On January 6, 2021, there was an attack on the United States Capitol by an armed white supremacist mob, determined to block the democratic process.
Contrary to the pundits who said, “This is not who we are,” January 6th was a snapshot of a larger pattern in U.S. history. Again and again, advancements in the freedom of Black people are met with white violence and an upsurge in white supremacist organizing. The news media often look to other countries for comparable examples of attempted coups. More instructive would be the overthrow of the Reconstruction era government in Wilmington, North Carolina.
Hakeem Jefferson and Victor Ray note that “the racial reckoning of this moment is one characterized by white backlash to a perceived loss of power and status. Those who gathered in Washington, D.C., had ‘not simply come in defense of Donald Trump. They [came] in defense of white supremacy.’”
Reconstruction is a critical example of this racial reckoning.
Too often state standards and textbooks refer to Reconstuction as a “failure.” That does little to prepare students to make sense of current events. Instead, we recommend that students be taught about Reconstruction as a period of multiracial, democratic possibility undone — though not completely — by white supremacist terror.
“My students weren’t caught off-guard [by Jan. 6],” — @DCPSSocStudies teacher Alysha Butler-Arnold.
Why? B/c they’d been studying Reconstruction era Colfax Massacre & SCOTUS rulings.
— Zinn Ed Project (@ZinnEdProject) January 19, 2021
Through the Teach Reconstruction campaign, we offer lessons, a student project to make Reconstruction history visible in their communities, recommended teaching guides, student-friendly books, primary document collections, and films.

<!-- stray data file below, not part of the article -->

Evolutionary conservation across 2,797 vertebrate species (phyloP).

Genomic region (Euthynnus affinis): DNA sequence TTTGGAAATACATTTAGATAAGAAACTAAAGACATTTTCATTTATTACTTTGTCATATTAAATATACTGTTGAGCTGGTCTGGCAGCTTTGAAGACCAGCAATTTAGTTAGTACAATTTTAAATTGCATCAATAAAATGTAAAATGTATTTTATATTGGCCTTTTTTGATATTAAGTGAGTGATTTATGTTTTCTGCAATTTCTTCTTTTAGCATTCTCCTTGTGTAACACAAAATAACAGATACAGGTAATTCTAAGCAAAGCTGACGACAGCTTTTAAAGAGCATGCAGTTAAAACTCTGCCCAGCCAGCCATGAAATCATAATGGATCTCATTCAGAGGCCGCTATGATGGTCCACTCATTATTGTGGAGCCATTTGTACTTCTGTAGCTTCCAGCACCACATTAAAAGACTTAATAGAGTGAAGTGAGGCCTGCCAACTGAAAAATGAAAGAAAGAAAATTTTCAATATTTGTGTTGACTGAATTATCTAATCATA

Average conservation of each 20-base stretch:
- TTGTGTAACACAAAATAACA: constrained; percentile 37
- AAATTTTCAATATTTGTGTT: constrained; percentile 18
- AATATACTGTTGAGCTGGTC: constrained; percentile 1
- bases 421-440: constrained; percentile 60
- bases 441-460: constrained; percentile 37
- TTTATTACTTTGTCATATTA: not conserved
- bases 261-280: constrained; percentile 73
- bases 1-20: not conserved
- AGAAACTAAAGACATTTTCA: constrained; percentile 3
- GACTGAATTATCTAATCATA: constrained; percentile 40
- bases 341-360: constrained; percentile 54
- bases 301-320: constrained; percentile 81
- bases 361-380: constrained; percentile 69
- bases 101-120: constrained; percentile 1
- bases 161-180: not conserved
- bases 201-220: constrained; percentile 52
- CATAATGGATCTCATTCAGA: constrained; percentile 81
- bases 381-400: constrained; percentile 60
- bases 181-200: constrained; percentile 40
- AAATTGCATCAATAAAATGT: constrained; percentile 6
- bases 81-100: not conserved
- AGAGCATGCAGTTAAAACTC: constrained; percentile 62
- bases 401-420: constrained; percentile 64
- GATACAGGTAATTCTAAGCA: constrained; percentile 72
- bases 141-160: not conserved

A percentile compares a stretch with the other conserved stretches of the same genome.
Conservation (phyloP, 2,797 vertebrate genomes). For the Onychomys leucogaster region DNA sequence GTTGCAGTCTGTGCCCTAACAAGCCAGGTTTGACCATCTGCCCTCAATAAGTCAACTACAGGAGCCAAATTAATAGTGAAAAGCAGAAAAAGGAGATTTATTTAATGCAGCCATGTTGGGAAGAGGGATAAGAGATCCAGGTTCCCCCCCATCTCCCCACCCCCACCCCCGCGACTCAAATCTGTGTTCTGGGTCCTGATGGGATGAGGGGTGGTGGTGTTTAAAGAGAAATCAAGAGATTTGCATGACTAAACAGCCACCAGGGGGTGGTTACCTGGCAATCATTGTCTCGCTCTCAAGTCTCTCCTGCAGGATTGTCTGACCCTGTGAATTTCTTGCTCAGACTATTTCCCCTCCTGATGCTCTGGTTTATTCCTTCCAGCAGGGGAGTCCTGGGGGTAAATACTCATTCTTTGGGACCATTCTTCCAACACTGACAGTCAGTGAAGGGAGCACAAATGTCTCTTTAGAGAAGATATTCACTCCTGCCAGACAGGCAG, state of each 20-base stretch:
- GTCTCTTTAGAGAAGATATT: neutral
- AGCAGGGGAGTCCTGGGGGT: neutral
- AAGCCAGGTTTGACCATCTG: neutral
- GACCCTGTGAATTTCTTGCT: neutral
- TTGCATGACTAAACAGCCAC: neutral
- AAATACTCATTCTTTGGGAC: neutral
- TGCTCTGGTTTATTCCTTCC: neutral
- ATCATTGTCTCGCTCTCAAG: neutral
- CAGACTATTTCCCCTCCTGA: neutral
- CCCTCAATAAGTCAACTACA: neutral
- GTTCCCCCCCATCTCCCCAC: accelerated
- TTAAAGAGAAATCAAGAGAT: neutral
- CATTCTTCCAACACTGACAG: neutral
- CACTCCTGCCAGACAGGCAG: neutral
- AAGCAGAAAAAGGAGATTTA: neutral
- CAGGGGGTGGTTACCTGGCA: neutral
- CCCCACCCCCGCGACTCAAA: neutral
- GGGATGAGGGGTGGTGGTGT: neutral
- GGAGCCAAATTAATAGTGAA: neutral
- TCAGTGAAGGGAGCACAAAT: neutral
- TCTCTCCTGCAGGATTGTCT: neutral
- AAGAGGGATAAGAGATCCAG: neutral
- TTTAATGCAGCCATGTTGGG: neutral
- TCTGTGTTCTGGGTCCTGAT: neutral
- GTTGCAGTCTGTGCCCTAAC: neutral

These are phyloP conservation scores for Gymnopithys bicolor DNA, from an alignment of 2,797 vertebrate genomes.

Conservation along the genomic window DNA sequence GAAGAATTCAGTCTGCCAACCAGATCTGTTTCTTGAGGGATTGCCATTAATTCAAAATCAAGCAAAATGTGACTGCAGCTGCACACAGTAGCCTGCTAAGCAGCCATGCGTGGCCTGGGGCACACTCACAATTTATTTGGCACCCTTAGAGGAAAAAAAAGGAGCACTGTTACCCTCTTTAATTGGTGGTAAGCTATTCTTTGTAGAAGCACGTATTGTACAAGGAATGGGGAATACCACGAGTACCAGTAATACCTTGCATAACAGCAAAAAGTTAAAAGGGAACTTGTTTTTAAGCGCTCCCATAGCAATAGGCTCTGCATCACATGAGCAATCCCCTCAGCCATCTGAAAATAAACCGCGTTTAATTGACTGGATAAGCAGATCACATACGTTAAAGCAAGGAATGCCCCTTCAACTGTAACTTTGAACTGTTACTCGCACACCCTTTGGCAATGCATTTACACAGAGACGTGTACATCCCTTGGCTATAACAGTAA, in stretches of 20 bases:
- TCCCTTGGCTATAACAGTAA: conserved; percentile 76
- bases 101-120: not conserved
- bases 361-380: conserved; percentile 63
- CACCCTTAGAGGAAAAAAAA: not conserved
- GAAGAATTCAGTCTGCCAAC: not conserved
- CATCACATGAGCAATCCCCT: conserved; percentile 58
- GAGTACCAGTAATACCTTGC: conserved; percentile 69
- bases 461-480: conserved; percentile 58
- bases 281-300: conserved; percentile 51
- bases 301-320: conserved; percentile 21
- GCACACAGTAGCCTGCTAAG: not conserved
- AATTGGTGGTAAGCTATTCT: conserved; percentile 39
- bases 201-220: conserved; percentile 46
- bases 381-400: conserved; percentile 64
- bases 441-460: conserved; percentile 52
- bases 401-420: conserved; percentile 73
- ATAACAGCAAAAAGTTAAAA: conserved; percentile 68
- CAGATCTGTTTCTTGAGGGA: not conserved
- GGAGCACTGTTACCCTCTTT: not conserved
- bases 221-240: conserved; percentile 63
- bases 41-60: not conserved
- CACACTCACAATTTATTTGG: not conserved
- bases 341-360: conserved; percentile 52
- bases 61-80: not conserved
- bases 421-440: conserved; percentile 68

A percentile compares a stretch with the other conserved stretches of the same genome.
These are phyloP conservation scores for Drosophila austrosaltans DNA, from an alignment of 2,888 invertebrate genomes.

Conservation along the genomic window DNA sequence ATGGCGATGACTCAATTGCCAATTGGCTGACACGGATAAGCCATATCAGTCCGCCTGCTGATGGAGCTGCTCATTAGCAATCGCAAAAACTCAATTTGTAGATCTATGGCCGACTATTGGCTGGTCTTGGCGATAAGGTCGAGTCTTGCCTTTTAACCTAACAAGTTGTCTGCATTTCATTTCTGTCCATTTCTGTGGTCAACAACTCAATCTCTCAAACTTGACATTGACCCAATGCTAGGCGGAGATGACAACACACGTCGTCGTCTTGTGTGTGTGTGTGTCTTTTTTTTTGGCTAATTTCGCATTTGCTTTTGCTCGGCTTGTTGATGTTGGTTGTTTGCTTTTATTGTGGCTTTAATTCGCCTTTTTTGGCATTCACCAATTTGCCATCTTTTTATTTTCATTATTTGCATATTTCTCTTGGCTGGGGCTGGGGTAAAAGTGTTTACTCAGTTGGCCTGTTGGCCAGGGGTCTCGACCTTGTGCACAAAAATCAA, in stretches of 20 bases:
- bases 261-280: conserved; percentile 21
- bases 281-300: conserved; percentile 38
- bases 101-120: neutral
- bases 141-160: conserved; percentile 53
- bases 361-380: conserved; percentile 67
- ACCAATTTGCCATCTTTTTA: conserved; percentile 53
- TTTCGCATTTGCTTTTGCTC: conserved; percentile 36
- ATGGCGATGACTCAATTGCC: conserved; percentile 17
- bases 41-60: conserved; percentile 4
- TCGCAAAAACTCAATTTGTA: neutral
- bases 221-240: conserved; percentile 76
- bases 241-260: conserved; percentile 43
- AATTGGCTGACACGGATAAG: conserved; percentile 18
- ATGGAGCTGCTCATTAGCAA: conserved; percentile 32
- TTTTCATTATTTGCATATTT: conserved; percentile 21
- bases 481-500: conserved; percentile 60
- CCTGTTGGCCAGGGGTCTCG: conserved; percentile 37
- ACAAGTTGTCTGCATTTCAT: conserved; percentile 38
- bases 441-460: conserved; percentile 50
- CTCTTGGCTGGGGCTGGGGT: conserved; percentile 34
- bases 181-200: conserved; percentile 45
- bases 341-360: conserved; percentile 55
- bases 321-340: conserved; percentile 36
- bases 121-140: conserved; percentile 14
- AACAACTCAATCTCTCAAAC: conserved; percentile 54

Lessons on the January 6th insurrection should include the events in Georgia the day before — when two new Democratic lawmakers from Georgia were elected to the U.S. Senate, one of whom became only the 11th African American senator in U.S. history.
This victory was won through the tireless, smart, and creative organizing of voting rights activists, led by Black women like Stacey Abrams, Deborah Scott, Felicia Davis, Helen Butler, Nse Ufot, and countless others in organizations such as the New Georgia Project, Black Voters Matter, Fair Fight, Mijente, and more.
The chair of the Select Committee to Investigate the January 6th Attack on the United States Capitol, Rep. Bennie Thompson, has his own history in the voting rights struggle. He was active in voter registration efforts in Mississippi with the Student Nonviolent Coordinating Committee and he faced multiple efforts to block his political career.
To teach students about grassroots organizing for voting rights, we offer Teaching SNCC: The Organization at the Heart of the Civil Rights Revolution, a series of role plays that explore the history and evolution of the Student Nonviolent Coordinating Committee, including freedom rides and voter registration, and Who Gets to Vote? Teaching About the Struggle for Voting Rights in the United States, a unit with three lessons on voting rights.
It is also important to examine massacres in U.S. history, which were often designed to suppress the political power of African Americans. Study the history of the Wilmington, Hamburg, Colfax, and Ocoee Massacres and many more.
After the Civil War, elites devoted themselves to bringing traitorous Confederates back into the fold rather than delivering reparations for African Americans who had suffered 250 years of unspeakable abuse — and theft.
Teach students about the long movement for reparations, in the United States and elsewhere, to help them reflect on what a path toward justice might look like today.
In Repair: Students Design a Reparations Bill, students take on the role of activist-experts to improve upon a Congressional bill for reparations for Black people. In How to Make Amends: A Lesson on Reparations, students meet dozens of advocates and recipients of reparations from a variety of historical eras to grapple with the possibility of reparations now and in the future.
These are just a few of the issues related to the insurrection at the Capitol. Check out additional lessons below and throughout this website on white supremacy, terrorism, the media, voting rights, and more.